Fr. Hans Zollner: Many victims of clerical sexual abuse experience the persistent and consistent impression that they are not listened to and receive neither the pastoral and spiritual assistance they need, nor desired clarity about any canonical proceedings. Many, in fact, describe this sense of being ignored as having a more harmful impact on their life and any possible journey towards healing and reconciliation than the original abuse. This impression of disbelief makes it extremely difficult for many survivors to overcome the spiritual, psychological, and physical challenges arising from the actual act(s) of abuse.
While Church authorities have repeatedly emphasized their commitment to the interests of victims, an accompanying paradigm shift in the area of canonical penal law and procedure has not yet taken place. The victim’s perspective is still essentially largely ignored. To be clear, the accused and their superiors are also very often left in the dark about where the process is in terms of progress and about the reasons for coming to a verdict.
We need to look into how letters from victim-survivors or allegations are received and acknowledged. The reform of the Code VI of Canon Law has been a step forward, but according to many victims and survivors not satisfactory enough. I am not a canon lawyer, but I think that we need to look again at the procedures and processes. Unfortunately, change, especially change of culture and mentality behind such lacunae happens very slowly.
Overcoming Resistance To Change
Question from Awake: You have spoken about the “fortress mentality” among church leaders that can slow progress in addressing systemic issues. What approaches do you believe are most effective in overcoming resistance and changing hearts and minds of leaders in the Church? And are there common approaches that you find don’t work and instead create further obstacles?
Fr. Hans Zollner: When speaking about abuse, we have seen that part of the problem is the existence of a closed church system, or “fortress mentality” when its members seek to protect the institution more than the harmed individual.
Common approaches that don’t work and instead create further obstacles are cover-up and neglect. This provokes a double crisis: the abuse crisis itself and the scandal of hiding it or covering it up. We have seen many examples of this in all parts of the world.
The most effective approach in overcoming resistance and changing hearts and minds of leaders in the Church is listening. When one listens to victims, he/she understands that the issue of abuse prevention should not be a separate issue but should be an integral part of the Church’s mission. It is the conversion of hearts that brings fruits that are translated into concrete actions. But actions do not take place at the same time in all parts of the world. The February 2019 meeting of Presidents of Bishops Conferences and others in the Vatican raised awareness about abuses in the local Churches. I have seen a change of attitude in some bishops’ conferences in countries I have visited, which have gone from saying that abuse did not exist in their territories to realizing that this was not true and committing themselves to fight against it. This awareness has been growing among both church authorities and the faithful. But there is still a lot of resistance and a very long way to go.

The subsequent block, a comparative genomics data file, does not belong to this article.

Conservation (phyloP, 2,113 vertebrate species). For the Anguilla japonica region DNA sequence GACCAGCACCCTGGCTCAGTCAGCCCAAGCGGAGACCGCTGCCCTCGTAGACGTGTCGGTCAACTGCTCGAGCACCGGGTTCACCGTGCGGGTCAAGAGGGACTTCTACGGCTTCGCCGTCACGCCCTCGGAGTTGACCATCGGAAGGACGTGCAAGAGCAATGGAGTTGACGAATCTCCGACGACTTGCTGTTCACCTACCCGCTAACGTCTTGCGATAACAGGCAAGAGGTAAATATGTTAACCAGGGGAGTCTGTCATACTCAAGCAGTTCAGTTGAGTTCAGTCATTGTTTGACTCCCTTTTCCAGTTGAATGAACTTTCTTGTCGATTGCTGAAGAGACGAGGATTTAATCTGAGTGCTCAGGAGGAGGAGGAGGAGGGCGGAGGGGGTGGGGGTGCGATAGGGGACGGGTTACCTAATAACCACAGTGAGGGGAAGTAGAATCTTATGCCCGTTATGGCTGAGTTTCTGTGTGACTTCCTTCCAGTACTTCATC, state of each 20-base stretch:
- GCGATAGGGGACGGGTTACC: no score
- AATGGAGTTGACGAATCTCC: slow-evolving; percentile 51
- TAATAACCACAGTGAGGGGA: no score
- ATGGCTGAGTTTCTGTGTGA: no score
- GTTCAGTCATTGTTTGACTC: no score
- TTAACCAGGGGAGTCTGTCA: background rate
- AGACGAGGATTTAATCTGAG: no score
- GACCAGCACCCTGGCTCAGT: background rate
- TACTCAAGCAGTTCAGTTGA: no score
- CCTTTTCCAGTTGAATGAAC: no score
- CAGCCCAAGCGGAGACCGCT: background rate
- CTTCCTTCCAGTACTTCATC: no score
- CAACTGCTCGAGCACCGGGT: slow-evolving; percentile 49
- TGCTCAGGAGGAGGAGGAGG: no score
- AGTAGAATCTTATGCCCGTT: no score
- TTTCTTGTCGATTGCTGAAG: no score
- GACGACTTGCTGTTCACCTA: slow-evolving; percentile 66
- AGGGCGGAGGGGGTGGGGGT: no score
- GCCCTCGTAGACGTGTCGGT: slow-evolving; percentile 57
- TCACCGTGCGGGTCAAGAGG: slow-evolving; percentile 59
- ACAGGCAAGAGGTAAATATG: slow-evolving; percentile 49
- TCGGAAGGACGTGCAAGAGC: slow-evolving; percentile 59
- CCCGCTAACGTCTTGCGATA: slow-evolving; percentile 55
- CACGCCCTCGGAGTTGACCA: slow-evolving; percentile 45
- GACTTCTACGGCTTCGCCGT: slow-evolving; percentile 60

Formation is key in this process of changing minds and hearts. But it is not something you do once and tick off the list. It is necessary to offer formation that is permanent and sustainable over time, not only to those in positions of authority like the bishops, but to all levels of the Church: from seminaries and novitiates to houses of formation, parishes, schools, pastoral centers, etc.
At the Institute of Anthropology of the Pontifical Gregorian University we try to contribute to formation through our blended learning program and our residential programs in Rome: a five-month certificate course (diploma) in Spanish and English and a two-year licentiate (master’s degree) in English. The students are priests, religious, or lay people who have been sent by their bishops, their superiors, or the institutions they work for. They receive multidisciplinary training in topics including theology, sociology, psychology, and canon law, to better understand their future work, because they will be responsible for safeguarding in the local Churches.
What We Can Do at the Parish Level
Question from Awake: We spoke in March on a global scale, but some people in the audience asked for your thoughts on what they can do on the local level, in their own parish, to both prevent abuse and work toward healing.
Fr. Hans Zollner: We need to be aware that safeguarding is a task that involves all of us as people of God. Each of us can do something as his/her own reality. We need to ask ourselves, “How can I be part of the integral mission of the Church of protecting the most vulnerable ones?” As followers of Jesus Christ we have the responsibility to do so.